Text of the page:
It’s important to understand that, in the end, the completed task is more important than your own insecurity and that how you phrase your request is less of a priority than it being fulfilled. In any job, you will have some element of power and it’s ok to accept this and use this to get the job done.
Learn how to say no
Saying no is one of the biggest fears of a natural-born mitigator. As anxious people-pleasers, the idea of saying no to a request, instruction or demand is terrifying and our urges to mitigate can multiple in response. In order to reduce our mitigating language, it’s crucial to learn that it’s ok to say no — without being disrespectful or rude in the meantime.
If your boss has an idea for a company outing you know won’t be accessible or enjoyable for many of the people in the office, it’s ok to voice your opinion about that, without trying to mitigate it along the way. You don’t have to open with an apology, you don’t have to end with a crying emoji, and you don’t have to blurt out a ‘but I might be wrong’ somewhere in the middle. You can simply say ‘Hi, I just heard the idea for the next outing and I’m concerned it might not be appropriate or accessible for many of the team, who have certain issues or prior commitments. What about X instead?’
In a more direct sense, if someone asks you to take on a task that you know you don’t have time for this week, it’s equally important not to fall into a pit of self-pity and fluster. Instead of writing out a list of all of the reasons you’re a failure at this job and how much your colleague is going to hate you now, why not simply say ‘I’d like to be able to help, but I’m swamped this week. If it doesn’t need to be done urgently, I can look at it next week for you. Or you could see if X has some time’. Your point is made, your time is saved and you didn’t break anyone’s heart. Easy.
Voice your concerns with authority
Sometimes our managers, colleagues and clients make some bad calls. Whether it’s choosing neon green and dirty brown for their new brand palette or starting a marketing campaign with a very outdated slogan, we’ve all been a silent witness to some terrible business making decisions at work. So how do you go about voicing a complaint or a concern without using mitigating language?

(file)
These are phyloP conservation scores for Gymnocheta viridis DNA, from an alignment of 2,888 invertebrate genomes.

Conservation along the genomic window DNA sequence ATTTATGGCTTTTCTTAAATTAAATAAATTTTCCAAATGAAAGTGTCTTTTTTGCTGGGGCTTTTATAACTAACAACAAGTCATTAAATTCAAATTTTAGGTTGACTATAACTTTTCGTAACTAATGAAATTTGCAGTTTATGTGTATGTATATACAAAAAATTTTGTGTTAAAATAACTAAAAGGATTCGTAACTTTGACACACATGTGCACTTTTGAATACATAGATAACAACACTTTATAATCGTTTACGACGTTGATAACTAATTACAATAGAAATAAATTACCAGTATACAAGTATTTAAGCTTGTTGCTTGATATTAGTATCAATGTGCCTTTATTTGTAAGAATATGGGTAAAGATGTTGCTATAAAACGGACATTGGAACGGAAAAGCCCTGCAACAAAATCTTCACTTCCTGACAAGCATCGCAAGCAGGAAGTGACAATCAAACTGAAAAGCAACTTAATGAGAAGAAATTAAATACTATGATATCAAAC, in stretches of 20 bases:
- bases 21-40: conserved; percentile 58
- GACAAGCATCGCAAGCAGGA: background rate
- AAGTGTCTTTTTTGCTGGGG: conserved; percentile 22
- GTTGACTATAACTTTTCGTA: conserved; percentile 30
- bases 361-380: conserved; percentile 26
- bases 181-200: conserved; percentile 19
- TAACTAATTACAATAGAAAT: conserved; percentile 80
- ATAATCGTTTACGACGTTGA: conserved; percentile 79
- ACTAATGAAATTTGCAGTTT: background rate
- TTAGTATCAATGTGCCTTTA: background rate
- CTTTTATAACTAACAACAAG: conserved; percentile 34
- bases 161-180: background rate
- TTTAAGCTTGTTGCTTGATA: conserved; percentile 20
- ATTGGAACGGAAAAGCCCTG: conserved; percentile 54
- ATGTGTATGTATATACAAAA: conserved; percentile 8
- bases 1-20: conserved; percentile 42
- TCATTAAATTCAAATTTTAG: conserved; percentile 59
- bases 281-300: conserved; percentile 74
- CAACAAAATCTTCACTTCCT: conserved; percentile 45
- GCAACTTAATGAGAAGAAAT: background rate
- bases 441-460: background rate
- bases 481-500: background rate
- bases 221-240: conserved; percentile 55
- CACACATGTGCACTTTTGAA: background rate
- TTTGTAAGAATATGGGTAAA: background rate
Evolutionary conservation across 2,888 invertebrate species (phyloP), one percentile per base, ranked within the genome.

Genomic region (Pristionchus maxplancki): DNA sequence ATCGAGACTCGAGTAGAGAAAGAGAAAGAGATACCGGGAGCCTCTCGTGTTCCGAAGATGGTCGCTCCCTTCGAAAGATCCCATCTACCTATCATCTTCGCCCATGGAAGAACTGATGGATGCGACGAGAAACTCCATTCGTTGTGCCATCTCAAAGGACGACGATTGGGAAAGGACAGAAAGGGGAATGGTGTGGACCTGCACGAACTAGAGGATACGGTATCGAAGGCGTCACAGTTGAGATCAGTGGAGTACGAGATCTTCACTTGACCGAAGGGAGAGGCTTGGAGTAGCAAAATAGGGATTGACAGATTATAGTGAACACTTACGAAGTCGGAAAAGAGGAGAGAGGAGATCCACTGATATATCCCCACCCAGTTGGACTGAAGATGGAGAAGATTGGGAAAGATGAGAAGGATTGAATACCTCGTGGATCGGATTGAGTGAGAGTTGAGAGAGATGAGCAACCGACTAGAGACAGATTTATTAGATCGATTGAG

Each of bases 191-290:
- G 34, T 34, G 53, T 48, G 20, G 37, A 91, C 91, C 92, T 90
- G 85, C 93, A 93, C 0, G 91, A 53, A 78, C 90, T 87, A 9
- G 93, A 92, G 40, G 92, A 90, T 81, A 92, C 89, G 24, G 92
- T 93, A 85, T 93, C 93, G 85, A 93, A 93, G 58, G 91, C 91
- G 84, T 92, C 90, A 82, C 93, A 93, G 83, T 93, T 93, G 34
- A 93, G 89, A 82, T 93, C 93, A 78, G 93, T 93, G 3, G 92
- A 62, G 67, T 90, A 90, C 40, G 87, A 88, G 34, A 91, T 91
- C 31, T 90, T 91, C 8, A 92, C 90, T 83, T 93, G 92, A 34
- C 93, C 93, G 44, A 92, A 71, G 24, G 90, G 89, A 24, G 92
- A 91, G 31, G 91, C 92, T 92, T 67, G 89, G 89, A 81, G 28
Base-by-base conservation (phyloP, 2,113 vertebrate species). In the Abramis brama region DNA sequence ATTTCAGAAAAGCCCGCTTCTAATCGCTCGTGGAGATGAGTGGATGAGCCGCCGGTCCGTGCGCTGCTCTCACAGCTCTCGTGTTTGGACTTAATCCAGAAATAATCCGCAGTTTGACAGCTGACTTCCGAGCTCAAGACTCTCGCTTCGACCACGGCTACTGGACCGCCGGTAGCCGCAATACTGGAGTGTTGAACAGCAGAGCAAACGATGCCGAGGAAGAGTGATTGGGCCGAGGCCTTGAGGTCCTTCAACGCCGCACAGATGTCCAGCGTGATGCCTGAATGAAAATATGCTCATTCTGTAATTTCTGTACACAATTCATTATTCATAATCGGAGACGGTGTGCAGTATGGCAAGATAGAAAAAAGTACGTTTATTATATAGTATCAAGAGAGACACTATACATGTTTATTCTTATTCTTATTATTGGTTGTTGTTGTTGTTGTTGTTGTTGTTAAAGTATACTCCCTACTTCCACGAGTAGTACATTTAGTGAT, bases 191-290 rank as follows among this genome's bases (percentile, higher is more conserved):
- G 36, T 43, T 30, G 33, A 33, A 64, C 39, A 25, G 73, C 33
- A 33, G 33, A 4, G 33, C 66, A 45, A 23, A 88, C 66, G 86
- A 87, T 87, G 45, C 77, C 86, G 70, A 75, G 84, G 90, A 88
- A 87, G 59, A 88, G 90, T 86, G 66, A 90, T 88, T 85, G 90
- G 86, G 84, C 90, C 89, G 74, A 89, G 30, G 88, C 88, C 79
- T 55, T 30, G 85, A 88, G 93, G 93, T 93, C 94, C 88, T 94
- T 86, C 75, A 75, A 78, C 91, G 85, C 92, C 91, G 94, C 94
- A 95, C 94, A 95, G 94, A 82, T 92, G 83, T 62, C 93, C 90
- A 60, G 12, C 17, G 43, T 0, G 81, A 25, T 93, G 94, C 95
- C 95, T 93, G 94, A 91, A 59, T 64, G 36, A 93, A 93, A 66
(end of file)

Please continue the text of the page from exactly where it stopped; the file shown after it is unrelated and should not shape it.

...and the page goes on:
Firstly, understand that by voicing these concerns, you aren’t making trouble. You’re not a stirrer, you aren’t making anyone’s life harder and you aren’t trying to ‘go against the grain’. You’re using your experience and skill to make a valid point that might save your business some money, embarrassment, time and energy later down the line.
Then, you need to speak to someone directly in charge of decision making. Don’t waste time moaning to your work bestie over lunch about it, go straight to the top and address your concerns politely but firmly. Try starting with an opener like this: ‘Hi, do you have some time to talk about a concern I had from the last meeting?’. Ideally, this will lead to a scheduled meeting or your superior will be happy to chat right away.
When making your case, try to avoid using the words ‘just’, ‘little’, ‘tiny’, ‘bit’ or ‘maybe’. You can be surprised how often these phrases come up in mitigating language. Instead, just go straight in with ‘so I’m concerned that the impact of this marketing campaign won’t achieve what we’re hoping for. There have been examples of companies in this past that have tried this and it hasn’t worked, and the slogan can be interpreted as outdated and old fashioned. If we’re trying to target this particular audience demographic, I would recommend using X instead’. Not only do you stand a much better chance of being listened to and understood, but you’re also presenting an alternative solution that your boss is more likely to listen to.
Write and edit your messages
Whilst much of our mitigating language does appear verbally, with more and more of us working from home, the way we speak online is equally important to monitor. For the next week or say, try this exercise to estimate just how much you mitigate your language: